The hike affords dramatic panoramic vistas of rolling dunes. Although I find it amazing that these dunes only started forming 12,000 years ago, there are plenty of signs of the constant movement of the dunes even today.
If you’re looking for a good hike to get away from the road and explore the dunes, this is the one for you. My advice is to go early in the morning - not only do you avoid the midday heat, but being one of the first people of the day out on the dunes means you’re hiking in virgin sand, rather than (literally) walking in other people’s footsteps.
Although most of White Sands National Monument is day use only, did you know that it is possible to spend the night in the dunes? Each day, a small number of permits are given out on a first-come-first-served basis to visitors who wish to camp overnight in the park. The permits go fast, so if you’re interested in experiencing White Sands under the stars, then get to the Visitor Center early.
Permits are for tent camping (primitive, dry camping with no facilities, obviously) in specific marked sites that are at least 1-mile from the road - you will need to backpack in with your camping gear. There is a small fee for the permits.
Because it gets cold at night in November, the RV has a propane furnace and a kettle, and we’re a bit wimpy, we chose not to sleep in our tent in the park. However, there’s nothing stopping people from hiking the Backcountry Camping Loop Trail - this is the route to access the camping spots on short spurs from the main trail.
This short 2-mile hike takes around 1.5 hours, and if you’re on the fence about whether or not to camp overnight in the park, this is a great way to see what the opportunity offers.
This short, 1-mile circular hike is clearly aimed at children and families. Along the self-guided route are markers and information signs about the animals that can be found in the dunes.
I’m not ashamed to say we really enjoyed this hike though! Most of the wildlife in the dunes is nocturnal, so although we didn’t see any animals, it was fascinating to learn about the diversity of animals that do call White Sands their home.
Although the dunes only started forming about 12,000 years ago, many of the animals have experienced rapid evolutionary change to become better adapted for life in the harsh, white desert sand environment. The most common adaptation is a fading of color, so much so that several species are unique to White Sands National Monument.
If you have children, or like us just enjoy learning about nature, then this hike is a must-do. I’d also recommend taking the time to watch the short orientation video at the Visitor Center which gives more background on the formation of the dunes and how local wildlife has adapted - in conjunction with this trail, there’s lots to learn!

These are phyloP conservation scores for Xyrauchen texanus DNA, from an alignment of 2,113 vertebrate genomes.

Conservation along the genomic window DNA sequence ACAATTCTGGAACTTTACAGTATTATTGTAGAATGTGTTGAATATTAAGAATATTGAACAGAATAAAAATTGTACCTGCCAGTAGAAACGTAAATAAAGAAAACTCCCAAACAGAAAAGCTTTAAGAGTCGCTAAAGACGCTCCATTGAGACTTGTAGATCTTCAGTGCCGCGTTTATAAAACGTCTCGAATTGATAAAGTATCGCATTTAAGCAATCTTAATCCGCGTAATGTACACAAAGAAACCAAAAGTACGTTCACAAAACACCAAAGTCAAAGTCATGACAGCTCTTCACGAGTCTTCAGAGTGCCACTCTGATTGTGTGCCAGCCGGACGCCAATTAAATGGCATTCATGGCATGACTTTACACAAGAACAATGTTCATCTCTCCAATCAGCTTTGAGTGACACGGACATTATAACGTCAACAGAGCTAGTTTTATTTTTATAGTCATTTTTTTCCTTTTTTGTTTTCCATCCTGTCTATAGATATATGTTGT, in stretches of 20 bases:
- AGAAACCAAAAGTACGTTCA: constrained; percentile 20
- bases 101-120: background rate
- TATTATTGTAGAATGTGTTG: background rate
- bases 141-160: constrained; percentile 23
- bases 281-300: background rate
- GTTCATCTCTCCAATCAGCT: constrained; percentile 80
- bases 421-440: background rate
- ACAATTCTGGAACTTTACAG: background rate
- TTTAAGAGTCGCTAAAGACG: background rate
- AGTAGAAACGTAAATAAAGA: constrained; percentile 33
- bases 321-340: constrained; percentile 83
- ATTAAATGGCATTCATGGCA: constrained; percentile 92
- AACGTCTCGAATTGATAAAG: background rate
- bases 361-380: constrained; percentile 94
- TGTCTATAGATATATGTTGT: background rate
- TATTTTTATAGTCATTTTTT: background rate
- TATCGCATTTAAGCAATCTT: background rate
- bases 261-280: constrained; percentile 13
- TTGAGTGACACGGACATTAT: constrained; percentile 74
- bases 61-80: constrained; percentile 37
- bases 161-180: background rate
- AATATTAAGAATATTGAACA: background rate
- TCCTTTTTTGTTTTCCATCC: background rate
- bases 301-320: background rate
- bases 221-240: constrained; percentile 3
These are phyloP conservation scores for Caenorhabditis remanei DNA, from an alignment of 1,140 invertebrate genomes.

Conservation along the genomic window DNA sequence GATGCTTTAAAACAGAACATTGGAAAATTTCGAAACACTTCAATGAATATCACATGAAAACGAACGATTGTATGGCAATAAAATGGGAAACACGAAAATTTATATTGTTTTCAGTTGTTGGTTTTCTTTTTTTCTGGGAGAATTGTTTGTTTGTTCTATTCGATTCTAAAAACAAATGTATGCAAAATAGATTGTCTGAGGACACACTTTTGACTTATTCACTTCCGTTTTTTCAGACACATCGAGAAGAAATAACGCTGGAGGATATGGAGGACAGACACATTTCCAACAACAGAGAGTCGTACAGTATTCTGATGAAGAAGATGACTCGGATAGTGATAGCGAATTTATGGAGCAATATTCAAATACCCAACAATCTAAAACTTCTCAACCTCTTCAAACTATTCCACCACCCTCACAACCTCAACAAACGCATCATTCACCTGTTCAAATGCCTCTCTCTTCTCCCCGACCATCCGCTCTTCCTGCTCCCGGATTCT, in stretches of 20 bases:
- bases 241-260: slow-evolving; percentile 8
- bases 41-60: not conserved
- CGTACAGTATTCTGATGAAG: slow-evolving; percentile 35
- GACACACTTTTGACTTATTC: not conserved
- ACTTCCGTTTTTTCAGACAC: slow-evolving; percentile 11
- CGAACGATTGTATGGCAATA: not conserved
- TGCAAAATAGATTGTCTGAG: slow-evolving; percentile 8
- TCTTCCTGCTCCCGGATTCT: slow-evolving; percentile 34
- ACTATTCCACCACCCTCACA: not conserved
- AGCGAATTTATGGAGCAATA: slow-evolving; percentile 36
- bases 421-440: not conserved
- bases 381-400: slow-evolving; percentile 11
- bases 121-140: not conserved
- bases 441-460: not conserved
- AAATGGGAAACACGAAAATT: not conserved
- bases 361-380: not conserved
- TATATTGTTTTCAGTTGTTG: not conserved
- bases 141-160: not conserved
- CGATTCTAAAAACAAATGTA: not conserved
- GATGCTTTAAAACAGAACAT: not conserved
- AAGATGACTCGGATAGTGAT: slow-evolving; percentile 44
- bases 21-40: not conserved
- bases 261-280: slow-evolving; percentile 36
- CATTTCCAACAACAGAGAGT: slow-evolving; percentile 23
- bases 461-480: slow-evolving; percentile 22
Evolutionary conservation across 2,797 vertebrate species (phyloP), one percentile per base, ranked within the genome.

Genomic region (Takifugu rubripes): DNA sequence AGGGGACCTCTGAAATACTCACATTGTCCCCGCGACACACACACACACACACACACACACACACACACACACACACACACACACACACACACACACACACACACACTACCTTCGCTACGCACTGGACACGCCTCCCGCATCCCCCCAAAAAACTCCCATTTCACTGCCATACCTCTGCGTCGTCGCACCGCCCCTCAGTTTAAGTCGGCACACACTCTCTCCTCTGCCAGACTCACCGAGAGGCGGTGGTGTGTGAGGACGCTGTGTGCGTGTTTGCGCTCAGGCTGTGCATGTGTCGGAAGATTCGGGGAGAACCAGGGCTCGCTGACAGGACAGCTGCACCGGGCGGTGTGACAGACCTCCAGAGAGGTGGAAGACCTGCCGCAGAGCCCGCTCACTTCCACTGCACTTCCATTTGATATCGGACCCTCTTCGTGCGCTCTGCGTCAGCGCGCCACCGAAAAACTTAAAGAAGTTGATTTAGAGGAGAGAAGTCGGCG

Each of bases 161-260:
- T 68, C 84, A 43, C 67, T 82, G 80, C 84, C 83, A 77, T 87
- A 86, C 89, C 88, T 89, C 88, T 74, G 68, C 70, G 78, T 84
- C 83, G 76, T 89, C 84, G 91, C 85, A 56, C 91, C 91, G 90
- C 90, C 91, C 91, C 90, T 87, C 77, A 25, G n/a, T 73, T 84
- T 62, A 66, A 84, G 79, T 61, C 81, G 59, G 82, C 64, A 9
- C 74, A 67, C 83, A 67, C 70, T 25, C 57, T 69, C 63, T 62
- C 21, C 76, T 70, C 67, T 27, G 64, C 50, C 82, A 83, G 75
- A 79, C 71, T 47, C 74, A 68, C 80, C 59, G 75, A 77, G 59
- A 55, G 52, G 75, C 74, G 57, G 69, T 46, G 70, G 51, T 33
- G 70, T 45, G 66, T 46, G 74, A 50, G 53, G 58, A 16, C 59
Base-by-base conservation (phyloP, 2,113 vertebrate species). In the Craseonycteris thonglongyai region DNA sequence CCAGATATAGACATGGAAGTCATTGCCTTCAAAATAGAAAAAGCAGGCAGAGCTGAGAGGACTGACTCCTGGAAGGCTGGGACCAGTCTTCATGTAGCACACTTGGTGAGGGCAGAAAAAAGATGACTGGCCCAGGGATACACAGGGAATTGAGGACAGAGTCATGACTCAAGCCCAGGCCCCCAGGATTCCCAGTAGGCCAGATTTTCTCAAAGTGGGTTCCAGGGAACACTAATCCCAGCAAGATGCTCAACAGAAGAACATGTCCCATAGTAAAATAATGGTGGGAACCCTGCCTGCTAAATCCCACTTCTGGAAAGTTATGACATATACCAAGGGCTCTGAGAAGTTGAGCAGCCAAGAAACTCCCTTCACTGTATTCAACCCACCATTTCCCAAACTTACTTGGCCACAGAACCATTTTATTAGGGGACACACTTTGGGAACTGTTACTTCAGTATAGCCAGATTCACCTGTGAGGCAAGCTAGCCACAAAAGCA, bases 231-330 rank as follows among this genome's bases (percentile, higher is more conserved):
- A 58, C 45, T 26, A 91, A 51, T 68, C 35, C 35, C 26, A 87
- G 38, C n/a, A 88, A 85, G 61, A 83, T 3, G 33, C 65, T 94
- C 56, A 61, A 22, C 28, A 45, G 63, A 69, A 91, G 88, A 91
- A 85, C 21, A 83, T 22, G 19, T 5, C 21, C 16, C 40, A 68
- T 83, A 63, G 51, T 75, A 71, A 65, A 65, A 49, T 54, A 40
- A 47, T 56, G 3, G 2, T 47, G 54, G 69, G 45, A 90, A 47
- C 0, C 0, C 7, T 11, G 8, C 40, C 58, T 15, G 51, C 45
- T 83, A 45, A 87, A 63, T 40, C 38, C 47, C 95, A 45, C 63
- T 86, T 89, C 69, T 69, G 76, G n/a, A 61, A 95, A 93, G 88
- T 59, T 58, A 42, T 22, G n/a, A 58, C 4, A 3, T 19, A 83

This is a short and easy stroll along a boardwalk where you can venture out into the dunes without getting sand in your shoes - but honestly, we're still finding sand in our truck!
Once again, there are informative signs along the trail that teach you about the flora found between the dunes, as well as how those plants were used by past civilizations.
At just 0.5-miles, the Playa Trail is the shortest (and easiest) hike in White Sands. Although we didn’t hike this trail, if you’re after a short and easy hike, this 30-minute round-trip trail could be perfect for you.
If you look on YouTube for videos about White Sands National Monument, you won’t get far before seeing people sledding on the dunes.
Not only is it perfectly allowed to sled on the dunes, it’s encouraged! If you have a snowboard you hate then feel free to bring that - the sand will destroy it though, so you’ve been warned! A much better option is to use a cheap plastic sled. Don’t have one? Don’t worry, you can buy them at the Visitor Center gift shop.
Adventurous Tip: If you can buy a sled ahead of time, you’ll likely save a lot of money!
Predictably, they’re very overpriced to buy, but you can sell them back to the store afterwards - albeit at a much lower price. There’s nothing stopping you from buying one somewhere else and bringing it along though - if you plan ahead that far!
There are loads of places where you can go sledding - look near any of the parking spots for the tell-tale stripes down the dunes.
Adventurous Tip:Waxing the sled makes a BIG difference - we waxed the bottom of the sled between each run and it helped it slide so much more easily.
Our plan had been to sell the sled back to the gift shop after we had finished with it. But as we were waiting in the truck for the sunset walk to start, a car pulled into the parking lot - the family inside wanted to go sledding but the visitor center had run out of sleds. Along with another family, we donated our sled so their children could have fun on the dunes - it was the day after Thanksgiving after all!
In addition to the self-guided tours, we also did two Ranger-guided tours - well, actually only I did the Lake Lucero Tour, but more on that later.
Every night, shortly before sunset, the Park Rangers lead a guided walk out into the dunes. The tour is free to join, no reservation is necessary, and there’s no limit on the group size - it was very busy when we were there and the tour was well over 100 people!
We followed the rangers out into the dunes, and every so often they’d stop and give a little more information and history about White Sands. I won’t spoil all the details, but with their help, we found water!
The walk is timed to arrive at the final stop - just a few hundred feet from the parking lot - just before the sunset. From here you can stay to watch and take photos as the sun sets behind the dunes. It’s not the most scenic spot to watch the sunset - there are lots of visitors and the road between you and the setting sun - but it’s still beautiful.